The Lifecycle of Your Masterpiece (or “Why Works of Art Shouldn’t Be Pirated”)

Let’s play pretend.


Pretend you’re a musician. You just got out of a three-year relationship. He broke your heart. Cheated on you, in fact. Even asked you for the ring back because it was his grandmother’s and he wanted to give it to “the one” and you weren’t it. Ouch. That hurts.

You spend weeks in a state of shock, hating him, hating her, hating yourself for wasting three years of your life on someone who didn’t deserve your love.

So after you cry it all out, you start to work out your feelings in a poem. In verse. With a chorus. The words are heavy, like your heart feels. The lyrics play around in your head for a few weeks, and as they do, a melody begins to lie beneath them. It’s faint at first, but as the words become more permanent, the tune gets louder.

You break out the guitar. You find your staff paper and pencil and start writing down the notes. The song’s in a minor key. The tempo is slow. Your sadness becomes a tangible thing that others will soon begin to feel with you.

More weeks go by as you perfect this thing that has now become a SONG. An honest-to-goodness song. And it’s spectacular. It’s not just the best song you’ve ever written. It’s quite possibly THE best song ever written. You go into a recording studio with a few other talented artists: friends that you want to take with you on what you know will be an amazing journey.

Your friends encourage you. Your family sees new hope for your future. The sadness has begun to dissipate.

Your life is turning around, and suddenly, you realize that the last three years of your life may not have been wasted at all, because without them, you would never have been able to write your masterpiece.

The masterpiece that is now on the radio.
On vinyl.
On a CD.
On iTunes.
On Spotify.
On a torrent site.
On another torrent site.
And another torrent site.
And another torrent site.
And another torrent site.
And another torrent site.
And another torrent site.
And another torrent site.
And another torrent site.

And then you get your first royalty check, and pay the other people who helped you. You have a little money left over for a modest new silver ring to take the place of that old antique you weren’t so crazy about anyway.

And then you discover the torrent sites. You send takedown notices. Most of them comply.

But it’s already too late. Because your masterpiece is already on thousands – if not millions – of personal devices, and more peer-to-peer networks.
And another torrent site.
And another torrent site.
And another torrent site.
And another torrent site.
And another torrent site.
And another torrent site.
And another torrent site.
And another torrent site.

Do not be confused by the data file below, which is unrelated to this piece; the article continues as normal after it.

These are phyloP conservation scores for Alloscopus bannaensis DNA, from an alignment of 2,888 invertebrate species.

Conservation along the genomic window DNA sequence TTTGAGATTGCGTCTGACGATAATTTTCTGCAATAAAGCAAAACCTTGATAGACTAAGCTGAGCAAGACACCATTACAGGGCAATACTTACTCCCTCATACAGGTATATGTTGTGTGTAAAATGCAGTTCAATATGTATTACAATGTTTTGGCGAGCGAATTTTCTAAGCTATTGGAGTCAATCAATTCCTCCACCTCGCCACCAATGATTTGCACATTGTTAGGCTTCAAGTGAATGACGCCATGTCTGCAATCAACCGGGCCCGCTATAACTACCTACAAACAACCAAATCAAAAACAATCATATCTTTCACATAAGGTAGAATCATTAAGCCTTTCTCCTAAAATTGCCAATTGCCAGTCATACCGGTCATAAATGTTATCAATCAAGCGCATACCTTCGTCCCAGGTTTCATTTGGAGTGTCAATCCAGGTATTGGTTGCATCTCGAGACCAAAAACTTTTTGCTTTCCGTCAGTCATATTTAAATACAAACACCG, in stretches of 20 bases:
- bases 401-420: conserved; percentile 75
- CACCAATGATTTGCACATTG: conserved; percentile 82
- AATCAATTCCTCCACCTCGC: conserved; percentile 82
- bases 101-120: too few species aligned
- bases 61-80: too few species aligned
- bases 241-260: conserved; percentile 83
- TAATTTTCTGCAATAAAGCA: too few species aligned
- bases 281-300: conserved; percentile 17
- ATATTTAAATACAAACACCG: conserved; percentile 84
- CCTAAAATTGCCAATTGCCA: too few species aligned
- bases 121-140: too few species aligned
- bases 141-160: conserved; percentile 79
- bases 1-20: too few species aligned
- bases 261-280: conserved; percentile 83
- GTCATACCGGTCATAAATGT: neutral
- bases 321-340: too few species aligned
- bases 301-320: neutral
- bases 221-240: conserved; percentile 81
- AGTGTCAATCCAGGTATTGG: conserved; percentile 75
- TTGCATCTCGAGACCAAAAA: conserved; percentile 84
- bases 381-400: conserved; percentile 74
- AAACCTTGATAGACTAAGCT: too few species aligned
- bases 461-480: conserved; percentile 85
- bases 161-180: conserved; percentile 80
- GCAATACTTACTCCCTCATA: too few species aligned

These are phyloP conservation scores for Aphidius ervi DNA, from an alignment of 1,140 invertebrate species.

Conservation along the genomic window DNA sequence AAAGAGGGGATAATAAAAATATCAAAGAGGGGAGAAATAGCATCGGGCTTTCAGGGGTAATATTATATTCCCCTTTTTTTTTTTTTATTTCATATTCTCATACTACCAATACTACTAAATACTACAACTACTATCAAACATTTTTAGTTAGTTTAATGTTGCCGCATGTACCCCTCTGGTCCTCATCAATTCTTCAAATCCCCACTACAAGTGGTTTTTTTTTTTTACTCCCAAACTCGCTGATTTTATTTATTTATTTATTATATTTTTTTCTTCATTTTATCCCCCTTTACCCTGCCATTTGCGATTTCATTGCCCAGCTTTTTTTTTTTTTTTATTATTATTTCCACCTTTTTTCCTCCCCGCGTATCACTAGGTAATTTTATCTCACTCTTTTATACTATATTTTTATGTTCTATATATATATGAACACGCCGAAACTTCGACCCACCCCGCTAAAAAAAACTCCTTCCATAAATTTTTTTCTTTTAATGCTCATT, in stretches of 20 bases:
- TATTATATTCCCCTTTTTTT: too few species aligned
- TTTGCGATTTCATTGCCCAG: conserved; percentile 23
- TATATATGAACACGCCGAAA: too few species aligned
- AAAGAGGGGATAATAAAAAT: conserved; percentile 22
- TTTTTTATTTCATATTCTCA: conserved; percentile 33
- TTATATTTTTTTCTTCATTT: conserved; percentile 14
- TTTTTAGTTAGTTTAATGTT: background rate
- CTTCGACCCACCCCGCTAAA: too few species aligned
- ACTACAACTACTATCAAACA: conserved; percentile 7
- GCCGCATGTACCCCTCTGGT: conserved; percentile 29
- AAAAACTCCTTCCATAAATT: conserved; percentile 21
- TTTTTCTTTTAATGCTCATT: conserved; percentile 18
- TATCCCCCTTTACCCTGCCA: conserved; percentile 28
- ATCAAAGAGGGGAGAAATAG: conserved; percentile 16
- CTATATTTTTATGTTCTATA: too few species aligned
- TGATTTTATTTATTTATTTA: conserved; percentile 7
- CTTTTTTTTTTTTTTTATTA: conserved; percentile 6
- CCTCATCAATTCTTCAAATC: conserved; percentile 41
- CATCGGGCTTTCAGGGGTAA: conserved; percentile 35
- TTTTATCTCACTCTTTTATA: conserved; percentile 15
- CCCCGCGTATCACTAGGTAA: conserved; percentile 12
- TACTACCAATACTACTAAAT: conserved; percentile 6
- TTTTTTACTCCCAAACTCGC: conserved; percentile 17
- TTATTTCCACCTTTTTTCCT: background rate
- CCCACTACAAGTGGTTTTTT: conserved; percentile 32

The world loves you, by the way. They all know you by now. They all know all the words to your masterpiece by heart. But so many of them have stolen that masterpiece from you. That masterpiece that you created from betrayal and pain and was supposed to bring you joy… has just brought you more betrayal and pain. And it’s confusing.

You’re proud of your song. It took you 26,280 hours of a relationship and 2,880 hours of writing to make it. And so many people take that for granted, and you can’t fathom why they would do that. Why they would steal from you.

Would you do anything differently? No. You’re an artist and you have to create. You knew your masterpiece would be enjoyed by others so you generously shared your talents with the world. The people of the world thank you for it. They just have different ways of showing it.


The purpose of this post is to try to put you in the shoes of the creator. You may not be one of the ones that pirate music, books, movies or TV shows, but if you are, please think twice about what you’re doing. If that song was your creation, borne of your pain and hard work, would you want it to be stolen? Then why steal from others?

As for me, I want to especially thank everyone who has legally obtained any of my books to help support my writing. I greatly appreciate it because it is still my goal to be able to devote all of my time to the books some day. (I still have a full time job at this point.) I have decided that I will continue to write and publish until it feels like a chore to me. I do it because it is so fulfilling and it makes me happy and whole… so thank you to everyone who reads my books!

5 thoughts on “The Lifecycle of Your Masterpiece (or “Why Works of Art Shouldn’t Be Pirated”)

  1. Fortunately, you allowed Not Today but Someday to be downloaded for free…which opened up the world of Emi, Nate, Jack and the rest of the family and friends who feel like they have become MY friends. However many more lives and stories you have to share, I’m on board!

  2. Very well said! I have never, not will I ever download a book for free! I mainly read Indie authors anyway, so the prices are very decent!
    Can’t wait til I can say I knew who Lori Otto was when she was an Indie xxx

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